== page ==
It’s December in Orange County. The holiday lights are up, the Christmas songs are jingle-jangling in stores and on the radio, and “The Nutcracker” is back in town.
Two major productions of the world’s best-known ballet will grace Orange County stages this season: American Ballet Theatre’s “Nutcracker” at Segerstrom Center for the Arts in Costa Mesa, Dec. 7-17; and Festival Ballet Theatre’s version at Irvine Barclay Theatre in Irvine, Dec. 9-24.
The ABT production is the third time the esteemed New York-based company will pirouette and fouetté to the music of Pyotr Tchaikovsky on the Segerstrom Hall stage. This year, Misty Copeland — ABT’s first African American principal dancer, who grew up in Southern California — will perform as a lead dancer in three Segerstrom performances (Dec. 7, 13 and 16 at 7 p.m.).
Performing “The Nutcracker” at Segerstrom Center “is part of our DNA now,” said Clinton Luckett, assistant artistic director for ABT and a former dancer with the company. The connections between ABT and Segerstrom Center date back to the opening season of the Orange County Performing Arts Center in 1986-87, when ABT had its first series of performances there.
“It’s been a long and fruitful relationship for ABT and Segerstrom Center,” said Luckett, who danced for ABT from 1992-2002 and has since served in various roles for the company. “Segerstrom Center is almost like a second home for the company. We do have a sort of core audience and fan base in Southern California.”
ABT artist-in-residence Alexei Ratmansky created original choreography for this “Nutcracker” production. Orange County’s own Pacific Symphony will perform the music, led by ABT conductors.
Other lead dancers will include Daniil Simkin paired with Copeland; Sarah Lane with Herman Cornejo; Gillian Murphy with James Whiteside; Stella Abrera with Alexandre Hammoudi; and Hee Seo with Cory Stearns.
Backing them will be three different casts, comprising about 85 professional dancers altogether, Luckett said. About 55 local children, most of them training under the ABT William J. Gillespie School of Dance based at Segerstrom Center, will round out the cast.
“‘The Nutcracker’ is the single most popular, most viewed ballet in the world,” Luckett said. “This is our eighth year overall presenting it. It’s very much a well-oiled machine now.”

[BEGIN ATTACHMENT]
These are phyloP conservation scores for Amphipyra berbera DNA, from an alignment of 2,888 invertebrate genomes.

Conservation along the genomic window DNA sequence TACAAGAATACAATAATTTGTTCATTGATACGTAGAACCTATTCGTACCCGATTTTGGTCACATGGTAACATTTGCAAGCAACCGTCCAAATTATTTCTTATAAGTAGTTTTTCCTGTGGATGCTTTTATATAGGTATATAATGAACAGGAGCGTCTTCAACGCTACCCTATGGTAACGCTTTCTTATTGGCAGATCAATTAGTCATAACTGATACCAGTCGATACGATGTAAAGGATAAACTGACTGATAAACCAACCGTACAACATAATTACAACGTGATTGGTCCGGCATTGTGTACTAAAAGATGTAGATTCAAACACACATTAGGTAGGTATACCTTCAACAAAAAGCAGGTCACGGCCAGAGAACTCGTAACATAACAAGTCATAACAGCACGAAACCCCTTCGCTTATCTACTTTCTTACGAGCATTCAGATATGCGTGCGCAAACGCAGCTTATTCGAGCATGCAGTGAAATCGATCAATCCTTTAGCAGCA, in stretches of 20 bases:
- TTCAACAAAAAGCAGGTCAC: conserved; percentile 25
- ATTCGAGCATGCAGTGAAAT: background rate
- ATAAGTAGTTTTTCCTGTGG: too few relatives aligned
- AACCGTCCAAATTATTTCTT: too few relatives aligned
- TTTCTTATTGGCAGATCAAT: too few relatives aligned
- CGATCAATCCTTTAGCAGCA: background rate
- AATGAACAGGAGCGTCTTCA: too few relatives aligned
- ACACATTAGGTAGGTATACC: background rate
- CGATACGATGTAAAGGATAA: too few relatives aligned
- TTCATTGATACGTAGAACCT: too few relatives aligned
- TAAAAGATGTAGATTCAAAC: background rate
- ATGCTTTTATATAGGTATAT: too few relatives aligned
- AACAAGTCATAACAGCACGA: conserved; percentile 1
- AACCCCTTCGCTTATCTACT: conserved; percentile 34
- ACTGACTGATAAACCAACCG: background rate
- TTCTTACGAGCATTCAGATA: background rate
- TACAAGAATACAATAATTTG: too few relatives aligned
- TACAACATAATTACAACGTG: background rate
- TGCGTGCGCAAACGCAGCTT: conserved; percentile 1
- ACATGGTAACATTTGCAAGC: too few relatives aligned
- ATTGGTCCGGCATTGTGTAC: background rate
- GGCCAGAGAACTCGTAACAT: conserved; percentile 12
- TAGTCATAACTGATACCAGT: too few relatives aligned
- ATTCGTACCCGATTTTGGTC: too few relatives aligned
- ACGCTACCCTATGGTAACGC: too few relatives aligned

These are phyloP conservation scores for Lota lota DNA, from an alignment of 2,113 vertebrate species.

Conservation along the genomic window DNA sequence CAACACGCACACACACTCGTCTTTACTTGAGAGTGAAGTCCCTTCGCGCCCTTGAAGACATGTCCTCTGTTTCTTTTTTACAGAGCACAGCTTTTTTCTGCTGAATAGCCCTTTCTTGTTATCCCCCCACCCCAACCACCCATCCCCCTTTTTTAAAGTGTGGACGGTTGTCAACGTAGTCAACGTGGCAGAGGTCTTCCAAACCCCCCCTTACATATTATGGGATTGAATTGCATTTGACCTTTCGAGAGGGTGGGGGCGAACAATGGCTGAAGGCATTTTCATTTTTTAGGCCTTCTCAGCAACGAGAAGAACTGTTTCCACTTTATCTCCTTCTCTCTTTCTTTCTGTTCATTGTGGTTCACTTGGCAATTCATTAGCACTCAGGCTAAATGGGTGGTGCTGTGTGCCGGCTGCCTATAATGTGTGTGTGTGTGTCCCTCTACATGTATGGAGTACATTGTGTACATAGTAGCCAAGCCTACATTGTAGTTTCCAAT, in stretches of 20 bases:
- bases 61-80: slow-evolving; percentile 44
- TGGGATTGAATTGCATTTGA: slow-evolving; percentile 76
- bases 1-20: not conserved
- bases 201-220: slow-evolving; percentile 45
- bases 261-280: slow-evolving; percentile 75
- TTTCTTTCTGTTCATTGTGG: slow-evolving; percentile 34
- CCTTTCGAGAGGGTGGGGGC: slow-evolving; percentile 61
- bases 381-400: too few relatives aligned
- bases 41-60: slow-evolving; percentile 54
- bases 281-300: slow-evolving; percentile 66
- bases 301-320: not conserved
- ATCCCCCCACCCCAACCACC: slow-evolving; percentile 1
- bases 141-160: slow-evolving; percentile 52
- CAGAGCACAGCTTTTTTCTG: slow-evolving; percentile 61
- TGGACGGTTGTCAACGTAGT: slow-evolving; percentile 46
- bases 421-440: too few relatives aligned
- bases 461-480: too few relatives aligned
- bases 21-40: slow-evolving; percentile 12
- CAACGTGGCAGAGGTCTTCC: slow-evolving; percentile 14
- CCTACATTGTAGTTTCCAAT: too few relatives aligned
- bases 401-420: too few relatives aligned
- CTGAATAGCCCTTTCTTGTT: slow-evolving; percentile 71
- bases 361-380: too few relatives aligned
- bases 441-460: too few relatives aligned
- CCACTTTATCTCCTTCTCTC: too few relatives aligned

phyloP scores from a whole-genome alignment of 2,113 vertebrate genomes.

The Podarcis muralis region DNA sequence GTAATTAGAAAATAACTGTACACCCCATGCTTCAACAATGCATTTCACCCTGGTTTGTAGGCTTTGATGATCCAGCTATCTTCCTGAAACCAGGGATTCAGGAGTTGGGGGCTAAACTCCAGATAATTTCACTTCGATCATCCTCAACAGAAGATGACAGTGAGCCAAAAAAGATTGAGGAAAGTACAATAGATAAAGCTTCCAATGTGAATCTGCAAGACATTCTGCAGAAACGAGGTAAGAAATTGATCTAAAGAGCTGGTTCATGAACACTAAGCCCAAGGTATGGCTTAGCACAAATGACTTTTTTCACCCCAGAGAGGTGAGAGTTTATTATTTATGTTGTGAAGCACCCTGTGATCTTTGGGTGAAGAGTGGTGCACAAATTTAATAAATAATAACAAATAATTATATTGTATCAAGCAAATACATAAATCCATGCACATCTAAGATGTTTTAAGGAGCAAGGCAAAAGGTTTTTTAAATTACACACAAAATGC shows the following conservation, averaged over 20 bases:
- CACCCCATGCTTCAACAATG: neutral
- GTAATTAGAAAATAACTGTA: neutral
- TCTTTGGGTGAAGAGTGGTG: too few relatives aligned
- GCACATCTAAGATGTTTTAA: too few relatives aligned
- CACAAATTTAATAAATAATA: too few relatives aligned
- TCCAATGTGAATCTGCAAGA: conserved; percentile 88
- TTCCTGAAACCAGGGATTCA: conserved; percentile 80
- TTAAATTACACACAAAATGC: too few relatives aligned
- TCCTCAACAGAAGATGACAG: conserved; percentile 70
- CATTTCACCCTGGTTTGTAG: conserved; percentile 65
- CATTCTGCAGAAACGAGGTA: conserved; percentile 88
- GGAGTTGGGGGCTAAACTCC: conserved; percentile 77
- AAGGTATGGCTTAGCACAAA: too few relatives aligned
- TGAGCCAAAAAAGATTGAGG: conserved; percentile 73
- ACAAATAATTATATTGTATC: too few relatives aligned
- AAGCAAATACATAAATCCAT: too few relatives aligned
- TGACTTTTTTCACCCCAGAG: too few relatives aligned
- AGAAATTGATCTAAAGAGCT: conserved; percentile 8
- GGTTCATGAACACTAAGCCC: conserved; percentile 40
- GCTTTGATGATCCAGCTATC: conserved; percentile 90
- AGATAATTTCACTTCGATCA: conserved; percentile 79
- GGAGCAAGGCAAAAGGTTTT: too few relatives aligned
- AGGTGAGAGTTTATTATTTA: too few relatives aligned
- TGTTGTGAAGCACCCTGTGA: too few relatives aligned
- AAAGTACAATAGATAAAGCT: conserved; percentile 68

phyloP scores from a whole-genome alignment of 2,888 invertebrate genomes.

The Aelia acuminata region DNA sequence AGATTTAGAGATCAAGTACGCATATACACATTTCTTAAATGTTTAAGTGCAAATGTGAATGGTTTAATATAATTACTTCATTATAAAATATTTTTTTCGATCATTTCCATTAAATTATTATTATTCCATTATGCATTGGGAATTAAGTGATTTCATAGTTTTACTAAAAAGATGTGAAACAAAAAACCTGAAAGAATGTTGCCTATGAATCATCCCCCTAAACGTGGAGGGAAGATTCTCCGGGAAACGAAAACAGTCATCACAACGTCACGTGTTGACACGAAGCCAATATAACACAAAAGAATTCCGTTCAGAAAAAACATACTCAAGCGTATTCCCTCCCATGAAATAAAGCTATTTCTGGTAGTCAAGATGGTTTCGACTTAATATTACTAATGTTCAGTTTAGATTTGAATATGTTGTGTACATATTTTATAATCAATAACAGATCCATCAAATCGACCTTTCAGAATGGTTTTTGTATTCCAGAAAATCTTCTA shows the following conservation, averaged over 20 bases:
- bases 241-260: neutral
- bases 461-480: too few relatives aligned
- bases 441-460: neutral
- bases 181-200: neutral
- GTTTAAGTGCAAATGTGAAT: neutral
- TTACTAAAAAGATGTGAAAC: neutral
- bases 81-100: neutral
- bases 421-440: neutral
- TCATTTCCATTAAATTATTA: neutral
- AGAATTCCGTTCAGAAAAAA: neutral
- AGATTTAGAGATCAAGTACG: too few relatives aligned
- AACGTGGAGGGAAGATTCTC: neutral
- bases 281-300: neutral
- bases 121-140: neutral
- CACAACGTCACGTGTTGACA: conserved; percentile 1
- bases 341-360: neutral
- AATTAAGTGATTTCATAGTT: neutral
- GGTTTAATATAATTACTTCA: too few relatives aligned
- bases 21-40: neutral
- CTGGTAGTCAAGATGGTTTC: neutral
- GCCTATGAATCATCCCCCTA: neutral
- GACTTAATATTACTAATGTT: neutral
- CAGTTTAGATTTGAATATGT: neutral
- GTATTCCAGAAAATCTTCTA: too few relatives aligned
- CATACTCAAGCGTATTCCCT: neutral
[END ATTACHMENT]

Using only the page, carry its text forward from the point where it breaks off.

A local mix of stars and students
In Irvine, Festival Ballet Theatre is presenting its 28th iteration of “The Nutcracker.” The production at Irvine Barclay Theatre will be the company’s 11th year in a row at the intimate 750-seat venue.
“It has become a tradition,” said Salwa Rizkalla, founder and artistic director of FBT, based in Fountain Valley. “We are really fortunate to be able to invite guest artists and principal dancers from different ballet companies. They are really the top dancers in the country.”
The Sugar Plum Fairy will be danced by Frances Chung of San Francisco Ballet, Irina Dvorovenko, a former ABT principal, Maria Kochetkova of San Francisco Ballet, Tiler Peck of New York City Ballet, and Beckanne Sisk of Ballet West. The handsome Cavalier will be performed by Maxim Beloserkovsky, a former ABT principal, Fabrice Calmels of Joffrey Ballet, Gonzalo Garcia of New York City Ballet and Vitor Luiz of San Francisco Ballet.
“All the dancers are really wonderful,” Rizkalla said. “They give us variety and the opportunity to show dance in United States, how every principal is different and amazing in their own way. Those are really the top dancers in the country.”
Tara Ghassemieh, a company dancer for Festival Ballet Theatre, will also perform as the Sugar Plum Fairy during the Dec. 15 performance. The youngster Clara will be performed by 14- and 15-year-old dancers from FBT’s ballet school, Southland Ballet Academy. The rest of the cast of hundreds, consisting of partygoers, soldiers, mice and classic ballerinas, will be from Southland Ballet Academy and those picked through open auditions.
Vitor Luiz, originally from Brazil, said he has danced with FBT many times, and enjoys coming back year after year.
“There’s a great need for classical ballet and dance in general in the (greater) Los Angeles area,” said the 35-year-old principal dancer at San Francisco Ballet. “(Rizkalla) is an astonishing representative of traditional classical ballet. I’m mesmerized by the talent that she possesses and how well she does. I really see the kids coming up really strong.”
The longtime artistic director of Festival Ballet Theatre does not view the ABT performance at Segerstrom Hall as competition. The two complement each other, she said, and some of the ABT dancers have performed in FBT’s “Nutcracker” over the years.
“For us, ballet is one big family,” said Rizkalla, who founded FBT in 1988.
In fact, her company is scheduled to present a pair of “Nutcracker for Kids” performances at Segerstrom Center Dec. 2. The show is a condensed version of the classic, with music by Pacific Symphony, created for kids 5-11 years old. Santa Claus will reportedly make a jolly old appearance.
Rizkalla said her company’s production will attract local families and many interested in seeing a homegrown version of “Nutcracker” that stays decidedly true to the ballet’s roots.
“I think people, when they come to see the quality of dancing, they will feel like they are seeing a treasure of ballet and a very warm production,” she said. “The set is gorgeous. It will be a very festive experience from beginning to the end.”
If You Go
What: “The Nutcracker”
When: Dec. 7-17 in Costa Mesa; Dec. 9-24 in Irvine
Where: Segerstrom Center for the Arts, 600 Town Center Drive, Costa Mesa; also Irvine Barclay Theatre, 4242 Campus Drive, Irvine
Cost: Tickets start at $29 at Segerstrom Center and $42 at the Barclay